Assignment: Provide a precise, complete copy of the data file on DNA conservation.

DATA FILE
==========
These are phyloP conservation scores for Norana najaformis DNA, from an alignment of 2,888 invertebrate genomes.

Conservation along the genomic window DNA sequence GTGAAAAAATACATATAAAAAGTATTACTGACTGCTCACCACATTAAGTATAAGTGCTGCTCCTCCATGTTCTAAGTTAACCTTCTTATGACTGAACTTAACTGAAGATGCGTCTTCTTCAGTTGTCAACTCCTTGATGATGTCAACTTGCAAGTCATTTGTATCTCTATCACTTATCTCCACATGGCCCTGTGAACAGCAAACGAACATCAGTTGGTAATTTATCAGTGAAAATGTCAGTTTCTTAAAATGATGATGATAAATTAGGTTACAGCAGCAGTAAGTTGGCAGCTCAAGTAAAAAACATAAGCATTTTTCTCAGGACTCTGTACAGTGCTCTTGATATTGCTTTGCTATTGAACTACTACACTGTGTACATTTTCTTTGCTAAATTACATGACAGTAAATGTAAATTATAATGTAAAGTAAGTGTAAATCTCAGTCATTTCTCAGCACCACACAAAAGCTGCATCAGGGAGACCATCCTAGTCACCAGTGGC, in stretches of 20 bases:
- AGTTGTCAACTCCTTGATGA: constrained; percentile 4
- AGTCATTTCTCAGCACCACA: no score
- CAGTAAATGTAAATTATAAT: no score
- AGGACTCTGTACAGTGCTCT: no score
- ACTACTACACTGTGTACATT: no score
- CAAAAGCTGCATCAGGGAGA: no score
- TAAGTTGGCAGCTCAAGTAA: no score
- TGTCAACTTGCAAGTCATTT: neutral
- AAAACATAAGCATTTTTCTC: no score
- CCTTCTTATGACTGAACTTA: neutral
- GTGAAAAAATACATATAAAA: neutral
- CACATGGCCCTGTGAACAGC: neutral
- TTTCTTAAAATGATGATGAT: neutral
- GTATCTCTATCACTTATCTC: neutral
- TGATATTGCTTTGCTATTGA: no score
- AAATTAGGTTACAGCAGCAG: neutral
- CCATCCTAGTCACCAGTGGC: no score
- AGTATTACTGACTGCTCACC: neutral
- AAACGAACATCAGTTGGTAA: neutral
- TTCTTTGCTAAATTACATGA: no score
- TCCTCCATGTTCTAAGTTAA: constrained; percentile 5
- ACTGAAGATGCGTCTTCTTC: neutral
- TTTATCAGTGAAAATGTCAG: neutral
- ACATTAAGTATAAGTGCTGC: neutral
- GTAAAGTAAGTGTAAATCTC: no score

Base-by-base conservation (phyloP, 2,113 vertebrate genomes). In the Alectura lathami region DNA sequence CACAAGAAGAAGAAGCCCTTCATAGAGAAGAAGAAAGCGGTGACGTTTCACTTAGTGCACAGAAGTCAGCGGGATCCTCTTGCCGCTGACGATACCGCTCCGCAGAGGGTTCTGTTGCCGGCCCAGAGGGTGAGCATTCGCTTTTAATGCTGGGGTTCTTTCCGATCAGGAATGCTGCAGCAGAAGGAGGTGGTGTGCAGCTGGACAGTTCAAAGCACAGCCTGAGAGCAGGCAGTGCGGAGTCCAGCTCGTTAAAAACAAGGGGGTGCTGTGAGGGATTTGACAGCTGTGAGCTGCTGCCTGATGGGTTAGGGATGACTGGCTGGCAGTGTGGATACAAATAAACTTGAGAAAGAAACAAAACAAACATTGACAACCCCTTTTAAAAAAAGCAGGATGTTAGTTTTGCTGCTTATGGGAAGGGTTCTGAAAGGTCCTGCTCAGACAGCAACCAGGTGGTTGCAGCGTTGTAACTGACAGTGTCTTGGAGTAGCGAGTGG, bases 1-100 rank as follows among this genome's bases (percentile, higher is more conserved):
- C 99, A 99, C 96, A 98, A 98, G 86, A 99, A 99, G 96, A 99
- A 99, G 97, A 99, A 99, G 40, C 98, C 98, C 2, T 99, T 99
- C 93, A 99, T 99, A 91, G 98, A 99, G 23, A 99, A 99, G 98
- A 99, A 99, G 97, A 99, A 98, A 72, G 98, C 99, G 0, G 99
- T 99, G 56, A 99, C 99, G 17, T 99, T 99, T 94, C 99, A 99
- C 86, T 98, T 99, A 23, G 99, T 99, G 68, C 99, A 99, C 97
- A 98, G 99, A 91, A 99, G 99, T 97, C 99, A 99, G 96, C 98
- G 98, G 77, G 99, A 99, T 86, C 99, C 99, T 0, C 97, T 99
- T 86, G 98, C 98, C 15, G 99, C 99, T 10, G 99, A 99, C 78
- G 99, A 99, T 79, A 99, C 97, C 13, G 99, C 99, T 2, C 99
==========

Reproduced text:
These are phyloP conservation scores for Norana najaformis DNA, from an alignment of 2,888 invertebrate genomes.

Conservation along the genomic window DNA sequence GTGAAAAAATACATATAAAAAGTATTACTGACTGCTCACCACATTAAGTATAAGTGCTGCTCCTCCATGTTCTAAGTTAACCTTCTTATGACTGAACTTAACTGAAGATGCGTCTTCTTCAGTTGTCAACTCCTTGATGATGTCAACTTGCAAGTCATTTGTATCTCTATCACTTATCTCCACATGGCCCTGTGAACAGCAAACGAACATCAGTTGGTAATTTATCAGTGAAAATGTCAGTTTCTTAAAATGATGATGATAAATTAGGTTACAGCAGCAGTAAGTTGGCAGCTCAAGTAAAAAACATAAGCATTTTTCTCAGGACTCTGTACAGTGCTCTTGATATTGCTTTGCTATTGAACTACTACACTGTGTACATTTTCTTTGCTAAATTACATGACAGTAAATGTAAATTATAATGTAAAGTAAGTGTAAATCTCAGTCATTTCTCAGCACCACACAAAAGCTGCATCAGGGAGACCATCCTAGTCACCAGTGGC, in stretches of 20 bases:
- AGTTGTCAACTCCTTGATGA: constrained; percentile 4
- AGTCATTTCTCAGCACCACA: no score
- CAGTAAATGTAAATTATAAT: no score
- AGGACTCTGTACAGTGCTCT: no score
- ACTACTACACTGTGTACATT: no score
- CAAAAGCTGCATCAGGGAGA: no score
- TAAGTTGGCAGCTCAAGTAA: no score
- TGTCAACTTGCAAGTCATTT: neutral
- AAAACATAAGCATTTTTCTC: no score
- CCTTCTTATGACTGAACTTA: neutral
- GTGAAAAAATACATATAAAA: neutral
- CACATGGCCCTGTGAACAGC: neutral
- TTTCTTAAAATGATGATGAT: neutral
- GTATCTCTATCACTTATCTC: neutral
- TGATATTGCTTTGCTATTGA: no score
- AAATTAGGTTACAGCAGCAG: neutral
- CCATCCTAGTCACCAGTGGC: no score
- AGTATTACTGACTGCTCACC: neutral
- AAACGAACATCAGTTGGTAA: neutral
- TTCTTTGCTAAATTACATGA: no score
- TCCTCCATGTTCTAAGTTAA: constrained; percentile 5
- ACTGAAGATGCGTCTTCTTC: neutral
- TTTATCAGTGAAAATGTCAG: neutral
- ACATTAAGTATAAGTGCTGC: neutral
- GTAAAGTAAGTGTAAATCTC: no score

Base-by-base conservation (phyloP, 2,113 vertebrate genomes). In the Alectura lathami region DNA sequence CACAAGAAGAAGAAGCCCTTCATAGAGAAGAAGAAAGCGGTGACGTTTCACTTAGTGCACAGAAGTCAGCGGGATCCTCTTGCCGCTGACGATACCGCTCCGCAGAGGGTTCTGTTGCCGGCCCAGAGGGTGAGCATTCGCTTTTAATGCTGGGGTTCTTTCCGATCAGGAATGCTGCAGCAGAAGGAGGTGGTGTGCAGCTGGACAGTTCAAAGCACAGCCTGAGAGCAGGCAGTGCGGAGTCCAGCTCGTTAAAAACAAGGGGGTGCTGTGAGGGATTTGACAGCTGTGAGCTGCTGCCTGATGGGTTAGGGATGACTGGCTGGCAGTGTGGATACAAATAAACTTGAGAAAGAAACAAAACAAACATTGACAACCCCTTTTAAAAAAAGCAGGATGTTAGTTTTGCTGCTTATGGGAAGGGTTCTGAAAGGTCCTGCTCAGACAGCAACCAGGTGGTTGCAGCGTTGTAACTGACAGTGTCTTGGAGTAGCGAGTGG, bases 1-100 rank as follows among this genome's bases (percentile, higher is more conserved):
- C 99, A 99, C 96, A 98, A 98, G 86, A 99, A 99, G 96, A 99
- A 99, G 97, A 99, A 99, G 40, C 98, C 98, C 2, T 99, T 99
- C 93, A 99, T 99, A 91, G 98, A 99, G 23, A 99, A 99, G 98
- A 99, A 99, G 97, A 99, A 98, A 72, G 98, C 99, G 0, G 99
- T 99, G 56, A 99, C 99, G 17, T 99, T 99, T 94, C 99, A 99
- C 86, T 98, T 99, A 23, G 99, T 99, G 68, C 99, A 99, C 97
- A 98, G 99, A 91, A 99, G 99, T 97, C 99, A 99, G 96, C 98
- G 98, G 77, G 99, A 99, T 86, C 99, C 99, T 0, C 97, T 99
- T 86, G 98, C 98, C 15, G 99, C 99, T 10, G 99, A 99, C 78
- G 99, A 99, T 79, A 99, C 97, C 13, G 99, C 99, T 2, C 99